BlackBerry insisted on producing phones with full keyboards, even after it became clear that many users preferred touchscreens, which allowed for better video viewing and touchscreen navigation. When BlackBerry finally did launch a touchscreen device, it was seen as a poor imitation of the iPhone. BlackBerry saw its devices as fancy, e-mail-enabled mobile phones. Apple and Google envisioned powerful mobile computers and worked to make sending e-mail and browsing the Web as consumer-friendly as possible.

Founded in 1984 as a consulting business called Research in Motion in Waterloo, a suburb of Toronto, the company introduced its first BlackBerry device in 1999. For e-mail-obsessed Wall Streeters and other corporate users, it was a godsend. BlackBerry pioneered “push e-mail,” meaning that users simply received their messages when they were sent, instead of having to constantly check for new e-mails. BlackBerry’s QWERTY keyboard was like an epiphany: no more pecking at a numeric keypad to eke out messages. In the years that followed, the BlackBerry keyboard spawned a whole generation of dual-thumb e-mail warriors.

As the BlackBerry exploded in popularity, especially among business customers, the company became Canada’s most valuable firm, leading some to dub Waterloo Canada’s Silicon Valley. But while BlackBerry was resting on its laurels atop the corporate mobile market, Apple and Google were laser-focused on the consumer market, which they correctly predicted would drive smartphone adoption. In January 2012, BlackBerry announced that its co-CEOs Jim Balsillie and Mike Lazaridis would step down and be replaced by Thorsten Heins, a German-born executive who joined the company in 2007. Nearly two years later, Heins has not yet been able to execute a turnaround.

 

34 comments
alleongto
alleongto

Blackberry also lost on several IP lawsuits (Bluetooth and a mobile device management IP in San Francisco).  The outage for several days with a "patch" also confirmed it was technically on shaky round vis a vis its competitors.  Without the strongest IP the technology war is lost (google vs yahoo).  Businesses realize this and so let the users decide which phone to use.  Blackberry lost a lot of momentum.  Remember, Apple had newton with handwriting (which was a flop). And before RIM, there was PalmOS (Palm Pilot).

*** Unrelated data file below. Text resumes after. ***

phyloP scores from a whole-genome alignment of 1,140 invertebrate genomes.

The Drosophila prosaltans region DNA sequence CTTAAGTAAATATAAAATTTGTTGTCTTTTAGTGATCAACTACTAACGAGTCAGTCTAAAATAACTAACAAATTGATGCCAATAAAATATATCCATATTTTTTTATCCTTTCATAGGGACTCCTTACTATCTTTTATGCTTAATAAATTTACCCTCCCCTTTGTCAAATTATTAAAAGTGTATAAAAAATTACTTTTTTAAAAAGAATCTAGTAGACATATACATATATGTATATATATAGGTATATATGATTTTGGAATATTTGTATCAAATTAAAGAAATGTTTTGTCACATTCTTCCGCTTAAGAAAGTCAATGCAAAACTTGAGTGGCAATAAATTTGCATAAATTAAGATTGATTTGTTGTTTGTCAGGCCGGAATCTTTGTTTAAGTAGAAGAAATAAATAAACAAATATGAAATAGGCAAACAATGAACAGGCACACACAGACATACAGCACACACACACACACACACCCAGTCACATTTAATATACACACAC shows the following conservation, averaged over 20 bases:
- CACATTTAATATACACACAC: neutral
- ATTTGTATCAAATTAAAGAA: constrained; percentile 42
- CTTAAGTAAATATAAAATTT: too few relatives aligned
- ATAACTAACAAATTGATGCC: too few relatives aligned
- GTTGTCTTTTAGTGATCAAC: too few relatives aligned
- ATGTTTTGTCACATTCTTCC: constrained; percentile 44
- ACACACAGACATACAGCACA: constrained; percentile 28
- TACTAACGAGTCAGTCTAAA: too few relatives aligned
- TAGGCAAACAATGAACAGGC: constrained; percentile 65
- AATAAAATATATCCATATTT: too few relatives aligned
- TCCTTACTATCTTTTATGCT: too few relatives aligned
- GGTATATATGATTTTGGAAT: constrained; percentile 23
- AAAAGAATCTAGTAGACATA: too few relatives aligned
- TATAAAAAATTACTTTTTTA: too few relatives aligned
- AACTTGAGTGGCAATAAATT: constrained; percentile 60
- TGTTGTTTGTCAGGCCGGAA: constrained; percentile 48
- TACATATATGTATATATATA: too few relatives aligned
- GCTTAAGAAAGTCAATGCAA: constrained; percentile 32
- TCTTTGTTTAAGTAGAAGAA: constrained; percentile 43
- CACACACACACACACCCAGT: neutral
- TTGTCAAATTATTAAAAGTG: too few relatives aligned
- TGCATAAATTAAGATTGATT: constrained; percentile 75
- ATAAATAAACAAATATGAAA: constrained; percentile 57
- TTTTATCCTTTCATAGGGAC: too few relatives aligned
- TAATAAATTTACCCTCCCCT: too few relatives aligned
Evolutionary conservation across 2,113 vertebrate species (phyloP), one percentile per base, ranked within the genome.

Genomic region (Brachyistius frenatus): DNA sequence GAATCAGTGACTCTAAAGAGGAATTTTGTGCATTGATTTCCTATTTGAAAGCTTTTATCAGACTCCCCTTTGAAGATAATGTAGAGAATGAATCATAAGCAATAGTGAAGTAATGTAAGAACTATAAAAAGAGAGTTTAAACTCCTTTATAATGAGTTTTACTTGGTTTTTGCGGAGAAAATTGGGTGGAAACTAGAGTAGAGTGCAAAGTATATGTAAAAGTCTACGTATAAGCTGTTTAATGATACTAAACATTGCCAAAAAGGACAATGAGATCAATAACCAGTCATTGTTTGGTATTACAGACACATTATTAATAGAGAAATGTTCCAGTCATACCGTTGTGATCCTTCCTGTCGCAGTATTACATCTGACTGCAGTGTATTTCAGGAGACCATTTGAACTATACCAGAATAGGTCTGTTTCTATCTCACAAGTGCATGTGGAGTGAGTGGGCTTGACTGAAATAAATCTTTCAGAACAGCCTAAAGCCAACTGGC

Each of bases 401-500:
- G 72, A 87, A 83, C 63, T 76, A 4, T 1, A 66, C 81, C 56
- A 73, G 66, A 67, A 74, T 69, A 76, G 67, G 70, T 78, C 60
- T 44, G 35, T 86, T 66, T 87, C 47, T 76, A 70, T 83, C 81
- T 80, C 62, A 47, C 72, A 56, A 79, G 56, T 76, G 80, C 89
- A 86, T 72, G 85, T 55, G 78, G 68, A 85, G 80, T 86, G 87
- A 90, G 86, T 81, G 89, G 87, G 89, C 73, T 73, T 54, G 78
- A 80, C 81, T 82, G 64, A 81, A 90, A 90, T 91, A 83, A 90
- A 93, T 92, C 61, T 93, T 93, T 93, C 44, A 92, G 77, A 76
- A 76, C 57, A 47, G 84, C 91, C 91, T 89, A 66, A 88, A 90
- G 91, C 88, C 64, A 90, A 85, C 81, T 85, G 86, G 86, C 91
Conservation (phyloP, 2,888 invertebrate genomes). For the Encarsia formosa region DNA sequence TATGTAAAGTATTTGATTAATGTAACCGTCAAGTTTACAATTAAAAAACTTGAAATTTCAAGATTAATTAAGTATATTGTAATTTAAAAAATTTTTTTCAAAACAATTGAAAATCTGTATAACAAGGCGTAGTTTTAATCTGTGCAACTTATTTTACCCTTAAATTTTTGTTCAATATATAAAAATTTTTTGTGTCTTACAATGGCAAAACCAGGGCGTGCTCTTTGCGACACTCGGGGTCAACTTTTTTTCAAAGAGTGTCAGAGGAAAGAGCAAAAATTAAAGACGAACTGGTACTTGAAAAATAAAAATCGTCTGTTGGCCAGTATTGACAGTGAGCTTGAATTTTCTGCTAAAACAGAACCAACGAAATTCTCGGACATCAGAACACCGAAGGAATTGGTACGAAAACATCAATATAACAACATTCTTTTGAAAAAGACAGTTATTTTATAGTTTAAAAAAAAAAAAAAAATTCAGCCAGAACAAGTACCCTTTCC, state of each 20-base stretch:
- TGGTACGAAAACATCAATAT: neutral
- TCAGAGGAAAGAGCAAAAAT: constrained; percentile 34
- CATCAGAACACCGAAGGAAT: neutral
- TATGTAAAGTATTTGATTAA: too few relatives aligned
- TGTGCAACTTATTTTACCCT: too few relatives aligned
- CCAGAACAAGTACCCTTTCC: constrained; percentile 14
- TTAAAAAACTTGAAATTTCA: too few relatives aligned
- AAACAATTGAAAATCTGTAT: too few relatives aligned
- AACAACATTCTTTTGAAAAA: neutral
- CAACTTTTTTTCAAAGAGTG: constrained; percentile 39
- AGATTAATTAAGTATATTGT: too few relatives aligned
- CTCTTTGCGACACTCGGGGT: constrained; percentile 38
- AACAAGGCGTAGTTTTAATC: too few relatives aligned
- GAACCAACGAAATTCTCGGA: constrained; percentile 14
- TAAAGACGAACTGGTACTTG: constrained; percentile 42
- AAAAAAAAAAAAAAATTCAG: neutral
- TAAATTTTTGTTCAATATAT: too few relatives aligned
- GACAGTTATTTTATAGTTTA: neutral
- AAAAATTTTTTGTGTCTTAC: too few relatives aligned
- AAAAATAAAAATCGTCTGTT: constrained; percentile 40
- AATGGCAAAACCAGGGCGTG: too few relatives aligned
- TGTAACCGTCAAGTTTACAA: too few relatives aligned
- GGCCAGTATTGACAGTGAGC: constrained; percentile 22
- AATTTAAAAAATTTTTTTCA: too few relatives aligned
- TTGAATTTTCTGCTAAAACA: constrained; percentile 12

danielmbure
danielmbure

If you think historically, Apple was where BB is today when Microsoft creamed them in the PC market. Every market has cycles so let's stop talking in absolute terms or as if Apple will own the market for the next 100 years. Yesterday it was BB in the ascendancy, today it's Apple and Google, tomorrow it's... I think what is important here is that we acknowledge that for some people BB is still just it (see South Africa), etc. Just because Apple and Google dominate the market does not mean BB should crawl into a hole and die. Their 3% market share are still people like you and I and that is proof enough that they should and will go on. 

ChuckOvits
ChuckOvits

They also failed to recognize that applications were key to growth.  I worked for a company for a time that had mobile developers. We called some contacts at RIM about creating applications with them for the market.  They weren't interested.  

luscus111
luscus111

We have a saying in Spanish, "Become famous and lay down and sleep"  It happened to Dell,MS, Sonny, HP crap printers, crap computers and the only good thing they had going WebOS, they mismanaged,BB. 

It happens when they think they are invincible and that their feces don't stink, they treat customers like dirt and have a superiority complex. 

Want to learn how to treat customers look at Amazone and learn something.

And for those of you in fear of Big Brother go find a rock to put your head under, or wake up and smell the coffee, it is only going to get worse, so stop obsessing about it.

g.adamw
g.adamw